By Amy Holloway, President

When the Atlanta Regional Commission (ARC) began preparing the 10-county metro’s new five-year Comprehensive Economic Development Strategy (CEDS), it knew it wanted the planning process to encourage inclusivity. ARC started with the question: What must be done to ensure the metro Atlanta region remains a vibrant, thriving region that is competitive on a global stage? For ARC and its partners, achieving this required a holistic approach that looked at every opportunity to catalyze economic growth, not limited by topics typically covered in a CEDS. In June 2017, ARC engaged Avalanche to facilitate the region’s CATLYST Strategy and address the question of how to create a more thriving, competitive region. The answer? Be a region that works for everyone by empowering economic mobility. Put people first and decrease disparities. Doing so will result in a more robust talent pool and long-term economic momentum. The lessons learned from the process are relevant to any community – from small cities to major metros – interested in creating a CEDS that is primed for a modern, dynamic economy.

  • Outcomes change when you put people in the center of a strategic plan. As CATLYST evolved, stakeholders emphasized the point that the region is only as strong as its residents. Meeting human needs such as healthcare, housing, transit, and education is as critical to a region’s economic competitiveness as job creation and capital investment. Addressing these topics in a CEDS requires economic developers to include new partners and ideas. Siloed approaches to economic development no longer work in a people-centric strategy.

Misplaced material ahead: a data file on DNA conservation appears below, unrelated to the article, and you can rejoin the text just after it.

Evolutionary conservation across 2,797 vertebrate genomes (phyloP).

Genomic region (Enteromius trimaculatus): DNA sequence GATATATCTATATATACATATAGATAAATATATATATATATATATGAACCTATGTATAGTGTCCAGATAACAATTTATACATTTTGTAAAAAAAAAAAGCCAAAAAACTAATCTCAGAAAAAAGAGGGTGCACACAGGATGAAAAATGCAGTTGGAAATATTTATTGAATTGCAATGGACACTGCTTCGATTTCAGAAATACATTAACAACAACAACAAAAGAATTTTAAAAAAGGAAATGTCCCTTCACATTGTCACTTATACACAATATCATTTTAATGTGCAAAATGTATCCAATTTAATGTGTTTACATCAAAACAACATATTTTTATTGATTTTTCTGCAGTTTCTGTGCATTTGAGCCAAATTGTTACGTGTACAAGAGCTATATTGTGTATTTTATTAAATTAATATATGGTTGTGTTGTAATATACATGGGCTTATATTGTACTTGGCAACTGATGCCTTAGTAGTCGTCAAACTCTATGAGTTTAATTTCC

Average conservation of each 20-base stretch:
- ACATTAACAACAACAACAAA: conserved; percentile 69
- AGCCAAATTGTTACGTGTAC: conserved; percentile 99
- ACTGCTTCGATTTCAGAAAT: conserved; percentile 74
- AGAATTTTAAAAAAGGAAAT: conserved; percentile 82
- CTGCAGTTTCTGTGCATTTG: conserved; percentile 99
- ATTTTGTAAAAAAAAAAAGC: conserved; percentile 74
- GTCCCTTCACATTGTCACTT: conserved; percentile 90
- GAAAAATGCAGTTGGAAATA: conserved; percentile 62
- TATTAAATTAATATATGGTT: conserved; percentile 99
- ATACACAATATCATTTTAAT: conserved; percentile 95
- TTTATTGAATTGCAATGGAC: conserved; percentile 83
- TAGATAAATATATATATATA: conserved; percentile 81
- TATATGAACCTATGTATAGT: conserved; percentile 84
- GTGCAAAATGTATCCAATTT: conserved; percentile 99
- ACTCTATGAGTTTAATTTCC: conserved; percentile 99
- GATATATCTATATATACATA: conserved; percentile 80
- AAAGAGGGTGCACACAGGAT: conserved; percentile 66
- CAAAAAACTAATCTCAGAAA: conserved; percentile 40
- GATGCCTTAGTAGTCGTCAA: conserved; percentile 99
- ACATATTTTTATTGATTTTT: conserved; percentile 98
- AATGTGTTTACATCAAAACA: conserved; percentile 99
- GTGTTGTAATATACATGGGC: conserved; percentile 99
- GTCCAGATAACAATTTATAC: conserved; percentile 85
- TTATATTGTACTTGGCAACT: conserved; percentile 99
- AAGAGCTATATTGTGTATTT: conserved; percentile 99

• More extensive engagement is needed to put people in the center of a strategic plan. For CATLYST to be a people-centric strategy, the planning process needed to engage a broad diversity of perspectives. Nearly 2,500 people provided input that shaped CATLYST. To begin, ARC established a 65-member Strategy Committee comprised of regional leaders from the private, nonprofit, education, and public sectors. Avalanche facilitated five, two-hour workshops with the Committee over six months. In addition, Avalanche met with more than 150 stakeholders, conducted a survey of more than 2,000 area residents, and facilitated community open houses across the region.
  • Collective impact is the best framework for implementing a people-centric strategic plan. The only way to effectively address interrelated topics like affordability, talent, transit, and economic growth is through collaboration among people from different sectors. CATLYST’s implementation will occur through a series of discrete 12-18-month projects in which diverse volunteer teams assemble, take action together, then disassemble once the projects are complete. Over the next five years, multiple projects will take place that move the region toward its vision of being a place that works for everyone.

Click here for more information on CATLYST and to view videos highlighting the first four projects emerging from the strategy.  And, please let us know how we can assist your community with creating its own modern CEDS.